Deep Water Cay from MacCleans, Grand Bahama Island
Our Bahamian friends, Paula and Don, took us for a lovely Sunday afternoon tour of the eastern side of their island, Grand Bahama Island. To be truthful, the interior of the island is desolate, undeveloped scrub and scrawny second growth pine. The island was heavily logged in the mid 20th century.
First stop was at the Lucayan National Park where we got a hint of what the island may have looked like originally. This stuff was impenetrable without trails. The Bahamians use the word coppice to mean ecosystem. (The English use a different meaning.) The rocky coppice is occasionally flooded at high tide.
Discussion of the Rocky Coppice
Example of Rocky Coppice
We crossed a wonderful salt water creek with hundreds of fish visible in the shallow, clear water.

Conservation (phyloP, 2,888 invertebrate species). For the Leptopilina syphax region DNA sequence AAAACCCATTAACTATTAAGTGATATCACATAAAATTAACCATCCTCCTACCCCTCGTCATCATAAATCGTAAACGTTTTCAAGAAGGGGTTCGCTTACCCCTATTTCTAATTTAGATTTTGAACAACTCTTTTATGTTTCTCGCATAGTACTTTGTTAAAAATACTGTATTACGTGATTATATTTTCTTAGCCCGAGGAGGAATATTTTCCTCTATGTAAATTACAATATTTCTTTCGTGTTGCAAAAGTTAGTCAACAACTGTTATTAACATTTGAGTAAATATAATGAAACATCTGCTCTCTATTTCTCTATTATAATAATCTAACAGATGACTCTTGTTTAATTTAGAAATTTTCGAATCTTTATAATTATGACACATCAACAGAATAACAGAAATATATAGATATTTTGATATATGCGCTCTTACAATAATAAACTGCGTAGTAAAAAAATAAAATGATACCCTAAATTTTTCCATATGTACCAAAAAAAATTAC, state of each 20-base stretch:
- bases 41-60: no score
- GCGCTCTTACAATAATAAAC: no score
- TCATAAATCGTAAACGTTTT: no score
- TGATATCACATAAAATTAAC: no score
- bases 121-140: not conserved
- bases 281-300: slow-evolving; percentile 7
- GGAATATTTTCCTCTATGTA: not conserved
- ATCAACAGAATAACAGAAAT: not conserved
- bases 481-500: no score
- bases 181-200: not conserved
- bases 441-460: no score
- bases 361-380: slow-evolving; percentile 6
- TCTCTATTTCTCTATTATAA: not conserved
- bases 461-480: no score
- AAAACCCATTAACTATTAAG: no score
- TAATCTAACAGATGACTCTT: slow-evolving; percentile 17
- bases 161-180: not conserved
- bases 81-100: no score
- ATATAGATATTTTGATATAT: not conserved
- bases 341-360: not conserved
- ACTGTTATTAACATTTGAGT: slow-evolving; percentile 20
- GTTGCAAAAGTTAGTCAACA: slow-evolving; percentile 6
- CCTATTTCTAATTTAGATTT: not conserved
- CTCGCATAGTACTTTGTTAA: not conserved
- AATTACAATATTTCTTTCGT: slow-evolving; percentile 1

Salt water creek in Lucayan National Park
My shadow (lower left) taking a picture of large mangrove snapper
Several hundred yards further on brought us to the lovely Gold Rock Beach on the southern shore of the island. The very deep water Northwest Providence Channel in the background.
Gold Rock Beach looking East
Gold Rock Beach
Then we motored on to the town of Pigeon Settlement and past the homemade light house of the Light House Church of the Later Day Saints. It later showed up on the label of a local beer much to the dismay of the church.
Light House in distance, may need to click on pic to see.
The eastern most settlement on Grand Bahama Island is MacCleans (sic). We had driven about an hour or 50 miles from Freeport. MacCleans has a daily ferry to Abaco Island and several very neatly kept houses, churches, school and a clinic. We found a local restaurant, E. J.'s Bayside Cafe, and were delighted with the cracked conch and the service. Here is a pic of us outside the restaurant. In the unlikely event that you are passing this way (and it is far off the beaten path), I can highly recommend the food.
Karl, Jan, Paula and Don at E. J. 's